Reading this step of the primer, I’m reminded of a book I’m reading. As We Have Always Done is by writer Leanne Betasamosake Simpson. She is Michi Saagiig Nishnaabeg and is a member of Alderville First Nation. The chapter I’m reading is on Nishnaabeg Internationalism. My inadequate summary here: the Nishnaabeg engage with all living things as members of different nations. The plants, the animals, other human groups, all represent independent nations. These nations interact in the same general system, but they are all equal to each other. She writes, “The idea of having international relations, relationships that are based on consent, reciprocity, respect, and empathy, is repeated over and over again in Nishnaabeg story.”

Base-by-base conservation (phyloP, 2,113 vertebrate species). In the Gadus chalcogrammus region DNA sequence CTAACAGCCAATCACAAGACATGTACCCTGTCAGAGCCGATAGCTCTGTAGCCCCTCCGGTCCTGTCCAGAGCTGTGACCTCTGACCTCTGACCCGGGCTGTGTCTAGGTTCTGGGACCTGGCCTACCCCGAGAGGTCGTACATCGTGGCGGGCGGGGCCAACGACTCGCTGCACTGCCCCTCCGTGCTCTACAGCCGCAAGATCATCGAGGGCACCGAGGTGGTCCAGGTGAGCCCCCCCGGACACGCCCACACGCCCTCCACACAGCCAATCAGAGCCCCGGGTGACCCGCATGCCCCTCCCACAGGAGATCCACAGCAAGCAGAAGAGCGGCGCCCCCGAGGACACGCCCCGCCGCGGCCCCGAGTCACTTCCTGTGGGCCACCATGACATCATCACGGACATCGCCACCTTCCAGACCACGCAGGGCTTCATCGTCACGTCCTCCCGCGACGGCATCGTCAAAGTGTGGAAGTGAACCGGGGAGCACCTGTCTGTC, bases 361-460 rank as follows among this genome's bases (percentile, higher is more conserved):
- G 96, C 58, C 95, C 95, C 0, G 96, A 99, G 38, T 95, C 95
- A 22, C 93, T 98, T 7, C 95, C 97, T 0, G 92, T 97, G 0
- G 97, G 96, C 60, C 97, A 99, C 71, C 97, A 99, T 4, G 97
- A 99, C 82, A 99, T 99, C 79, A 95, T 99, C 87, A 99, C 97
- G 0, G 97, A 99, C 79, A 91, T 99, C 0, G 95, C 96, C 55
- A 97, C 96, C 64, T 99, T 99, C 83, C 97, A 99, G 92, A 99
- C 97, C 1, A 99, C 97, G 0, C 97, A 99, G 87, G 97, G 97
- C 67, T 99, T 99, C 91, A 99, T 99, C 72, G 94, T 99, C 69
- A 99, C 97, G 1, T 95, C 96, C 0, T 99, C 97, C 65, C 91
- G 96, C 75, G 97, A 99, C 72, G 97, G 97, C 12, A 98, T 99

This is an approach that is essential in any step where we engage with specific groups. Our aim in Step 4 is to document what we learn through deep investigation of our partners in this work. At this stage in a real process, we would have many groups. We would identify them, learn about them, and document anything that would keep them from our goal.
choosing two groups
The point I risk belaboring is that this process only works when you are aware of the groups you want to target. Many people that serve the public good make assumptions about the groups they want to help. Don’t do this, least of all here! This can lead to pathologizing these groups or othering their needs. I will instead represent my own perspective as a member of two groups I have some experience with.